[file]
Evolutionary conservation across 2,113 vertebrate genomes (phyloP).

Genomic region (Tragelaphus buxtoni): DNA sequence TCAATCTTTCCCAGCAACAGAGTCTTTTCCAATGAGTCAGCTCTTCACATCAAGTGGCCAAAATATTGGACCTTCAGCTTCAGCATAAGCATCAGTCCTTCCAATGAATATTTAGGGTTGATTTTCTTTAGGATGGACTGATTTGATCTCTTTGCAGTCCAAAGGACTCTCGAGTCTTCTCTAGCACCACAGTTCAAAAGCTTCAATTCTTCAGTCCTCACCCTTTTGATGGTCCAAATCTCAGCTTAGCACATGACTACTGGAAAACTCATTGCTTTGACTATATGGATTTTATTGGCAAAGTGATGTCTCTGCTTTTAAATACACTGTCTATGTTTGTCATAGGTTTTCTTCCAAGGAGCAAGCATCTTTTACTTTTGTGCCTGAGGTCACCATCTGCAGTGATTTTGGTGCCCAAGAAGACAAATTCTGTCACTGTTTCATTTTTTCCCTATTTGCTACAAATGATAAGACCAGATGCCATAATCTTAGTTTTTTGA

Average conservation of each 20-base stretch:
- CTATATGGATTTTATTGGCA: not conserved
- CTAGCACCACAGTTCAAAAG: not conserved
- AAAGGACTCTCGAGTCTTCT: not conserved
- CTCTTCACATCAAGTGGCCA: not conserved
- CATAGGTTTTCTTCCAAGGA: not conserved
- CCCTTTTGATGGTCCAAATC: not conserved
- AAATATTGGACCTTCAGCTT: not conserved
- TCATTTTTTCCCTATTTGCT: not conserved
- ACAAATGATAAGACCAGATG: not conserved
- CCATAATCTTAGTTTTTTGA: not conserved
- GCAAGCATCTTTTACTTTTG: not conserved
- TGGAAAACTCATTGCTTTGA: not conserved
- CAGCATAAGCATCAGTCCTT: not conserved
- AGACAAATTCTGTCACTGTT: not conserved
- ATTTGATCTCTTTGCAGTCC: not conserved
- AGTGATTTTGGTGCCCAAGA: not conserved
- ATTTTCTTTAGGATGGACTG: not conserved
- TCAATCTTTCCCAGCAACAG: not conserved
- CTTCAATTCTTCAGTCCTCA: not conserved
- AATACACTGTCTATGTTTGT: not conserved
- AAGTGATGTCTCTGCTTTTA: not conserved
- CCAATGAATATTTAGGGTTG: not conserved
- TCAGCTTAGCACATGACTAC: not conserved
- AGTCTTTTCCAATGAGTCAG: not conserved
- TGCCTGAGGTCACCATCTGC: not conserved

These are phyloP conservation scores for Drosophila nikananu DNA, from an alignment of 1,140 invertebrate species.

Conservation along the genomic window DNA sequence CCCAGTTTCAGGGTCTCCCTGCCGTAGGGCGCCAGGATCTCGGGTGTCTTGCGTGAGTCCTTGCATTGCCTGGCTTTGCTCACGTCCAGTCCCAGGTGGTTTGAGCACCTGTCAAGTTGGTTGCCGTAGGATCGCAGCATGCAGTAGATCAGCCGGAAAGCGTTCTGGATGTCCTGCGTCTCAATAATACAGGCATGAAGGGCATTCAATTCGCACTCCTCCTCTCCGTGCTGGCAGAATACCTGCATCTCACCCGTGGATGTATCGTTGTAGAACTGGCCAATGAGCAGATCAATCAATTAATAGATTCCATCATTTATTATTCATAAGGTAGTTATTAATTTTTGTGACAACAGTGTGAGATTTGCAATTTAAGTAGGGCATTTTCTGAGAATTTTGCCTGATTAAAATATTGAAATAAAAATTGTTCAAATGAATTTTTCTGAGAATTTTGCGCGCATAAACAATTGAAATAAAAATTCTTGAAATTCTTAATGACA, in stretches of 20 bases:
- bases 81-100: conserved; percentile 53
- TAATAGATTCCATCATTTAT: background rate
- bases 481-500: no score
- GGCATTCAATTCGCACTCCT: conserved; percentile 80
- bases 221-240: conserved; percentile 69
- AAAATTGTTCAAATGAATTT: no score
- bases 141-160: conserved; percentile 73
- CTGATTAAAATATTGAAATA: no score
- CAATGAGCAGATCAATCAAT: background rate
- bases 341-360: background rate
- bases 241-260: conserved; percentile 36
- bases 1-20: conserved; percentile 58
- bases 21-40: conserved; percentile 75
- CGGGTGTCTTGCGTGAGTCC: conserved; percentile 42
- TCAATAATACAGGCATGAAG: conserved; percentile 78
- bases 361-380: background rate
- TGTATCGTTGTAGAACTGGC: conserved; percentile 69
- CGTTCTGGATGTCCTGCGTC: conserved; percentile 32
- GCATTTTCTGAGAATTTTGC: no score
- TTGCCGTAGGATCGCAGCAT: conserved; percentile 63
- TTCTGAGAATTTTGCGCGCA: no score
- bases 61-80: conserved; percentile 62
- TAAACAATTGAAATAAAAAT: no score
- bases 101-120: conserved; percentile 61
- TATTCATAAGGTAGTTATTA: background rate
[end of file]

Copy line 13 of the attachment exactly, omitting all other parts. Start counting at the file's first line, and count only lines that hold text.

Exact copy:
- CCATAATCTTAGTTTTTTGA: not conserved